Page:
> illustrate the Werther Effect. Certainly, the dramatic suicide of
> another "CB", another Charles, a former British special forces veteran
> Charles Bruce, author of Freefall, when he jumped (without a
> parachute) to his death from another Cessna over the English
> countryside on January 8th, must be considered. Also, drummer Jon Lee
> from the Welsh rock band Feeder who completed his suicide in his
> Florida home, on January 7th, is worthy of noting, due to the
> More rigorous studies, in the future, should assist in unlocking many
> questions raised by the Werther Effect's relationship to suicide and
> related phenomena.
> Surveys and studies by Phillips, the CDC, and others, however, now
> calls forth that the addition of "protective factors" (hotline
> numbers, for example) to a news story, and the subtraction of graphic
> details of the methods used may actually decrease the effect of the
> media's impact on future suicides.
> Various citations for the Werther Effect include:
> Bollen, KA. and Phillips, DP. "Suicidal Motor Vehicle Fatalities in
> Detroit: A Replication," American Journal of Sociology: 1981: 87.
> Brent DA, Kerr MM, Goldstein C, Bozigar J, Wartella M, Allan MJ. An
> outbreak of suicide and suicidal behavior in a high school. American
> academy of child and adolescent psychiatry 1989; 918-924.
> Coleman L. Suicide Clusters. Boston, MA: Faber & Faber, 1987.
> Etzersdorfer E, Sonneck G, Nagel-Kuess S. Newspaper reports and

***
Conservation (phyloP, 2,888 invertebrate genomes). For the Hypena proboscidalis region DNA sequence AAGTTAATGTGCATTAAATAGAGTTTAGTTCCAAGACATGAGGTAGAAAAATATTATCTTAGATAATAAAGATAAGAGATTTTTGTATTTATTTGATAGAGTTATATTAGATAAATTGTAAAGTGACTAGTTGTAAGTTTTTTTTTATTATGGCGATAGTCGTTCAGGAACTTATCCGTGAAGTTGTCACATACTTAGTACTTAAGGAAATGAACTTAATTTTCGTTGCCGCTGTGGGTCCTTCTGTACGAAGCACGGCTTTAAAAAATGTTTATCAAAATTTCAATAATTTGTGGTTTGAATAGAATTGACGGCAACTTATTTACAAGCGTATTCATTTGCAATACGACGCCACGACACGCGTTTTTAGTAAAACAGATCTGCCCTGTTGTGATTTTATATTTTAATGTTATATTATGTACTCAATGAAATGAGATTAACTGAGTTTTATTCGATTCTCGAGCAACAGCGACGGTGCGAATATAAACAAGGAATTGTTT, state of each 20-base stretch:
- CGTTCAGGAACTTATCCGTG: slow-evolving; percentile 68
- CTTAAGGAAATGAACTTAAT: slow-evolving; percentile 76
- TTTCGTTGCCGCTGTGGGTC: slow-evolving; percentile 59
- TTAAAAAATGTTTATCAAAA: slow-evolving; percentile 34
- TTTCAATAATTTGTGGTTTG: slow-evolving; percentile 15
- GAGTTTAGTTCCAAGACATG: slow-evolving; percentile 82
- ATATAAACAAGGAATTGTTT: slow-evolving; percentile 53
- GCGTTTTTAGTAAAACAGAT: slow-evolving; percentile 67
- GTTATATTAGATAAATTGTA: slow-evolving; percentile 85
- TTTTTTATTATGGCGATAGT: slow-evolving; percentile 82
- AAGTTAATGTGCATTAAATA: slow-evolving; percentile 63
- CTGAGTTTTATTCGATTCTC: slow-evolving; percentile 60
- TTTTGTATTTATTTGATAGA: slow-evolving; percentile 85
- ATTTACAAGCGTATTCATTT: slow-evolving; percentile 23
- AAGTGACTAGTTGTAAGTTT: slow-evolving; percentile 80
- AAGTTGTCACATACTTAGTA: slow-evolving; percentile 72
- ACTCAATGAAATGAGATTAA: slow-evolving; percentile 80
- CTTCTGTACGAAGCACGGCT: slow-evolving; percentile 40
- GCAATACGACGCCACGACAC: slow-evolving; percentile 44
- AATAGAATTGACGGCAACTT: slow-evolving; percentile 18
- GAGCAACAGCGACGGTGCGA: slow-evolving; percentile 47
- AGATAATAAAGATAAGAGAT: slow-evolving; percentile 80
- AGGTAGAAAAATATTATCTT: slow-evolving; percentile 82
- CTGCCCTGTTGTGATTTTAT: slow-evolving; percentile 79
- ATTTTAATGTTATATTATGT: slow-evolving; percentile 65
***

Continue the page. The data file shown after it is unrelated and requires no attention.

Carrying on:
> suicide. New
> England journal of medicine 1992; 327: 502 - 503.
> Gould MS, Wallenstein S, Kleinman M. Time-space clustering of teenage
> suicide. American journal of epidemiology 1990; 131: 71-78.
> Gould MS, Petrie K, Kleinman MH, Wallenstein S. Clustering of
> attempted suicide: New Zealand national data. International journal
> of epidemiology. 1994; 23: 1185- 1189.
> Herman, P. Reporting of Suicide. Australian Press Council News. May
> 1996; 8, 2: 1.
> Jobes DA, Berman AL, O¹Carroll PW, Eastgard S, Knickmeyer S. The Kurt
> Cobain suicide crisis: perspectives from research, public health and
> news media. Suicide and life-threatening behavior 1996; 26: 260-272.
> Phillips DP. The influence of suggestion on suicide: substantive and
> theoretical implication of the Werther effect. American Sociological
> Review 1974; 39: 240 - 254.
> Phillips, DP. Motor Vehicle Fatalities Increase Just After Publicized
> Suicide Stories. Science 24 June 1977: 196.
> Phillips, DP. Suicide, Motor Vehicle Fatalities, and the Mass Media:
> Evidence Toward a Theory of Suggestion. American Journal of
> Sociology 1979: 84: 5.
> Phillips DP, Carstensen LL. Clustering of teenage suicide after
> news stories about suicide. New England journal of medicine 1986;
> Riaunet Å, Stiles TC, Rygnestad T, Bjerke T. Mass-media reports of
> suicide and suicide attempts, and the rate of parasuicide. I Bjerke T
> og Stiles TC. Suicide attempts in the Nordic countries. Trondheim:
> Tapir, 1991.
> Schmidtke A, Häfner H. Public attitudes towards an effect and mass
> media on suicide and deliberate selfharm. I RFW Diekstra. Suicide and
> its prevention: the role of attitude and imitation. Leiden: Brill,
> 1989: 311-330.
> Velting DM, Gould MS. Suicide contagion. I RW Maris, MM Silverman, SS
> Canetto (eds). Review of suicidology. New York: Guilford, 1997: 96-137
> ---------------------------- Loren Coleman Copyright 2002
> This was distributed via the memetics list associated with the
> Journal of Memetics - Evolutionary Models of Information Transmission
> For information about the journal and the list (e.g. unsubscribing)
> see: http://www.cpm.mmu.ac.uk/jom-emit
This was distributed via the memetics list associated with the
Journal of Memetics - Evolutionary Models of Information Transmission
For information about the journal and the list (e.g. unsubscribing)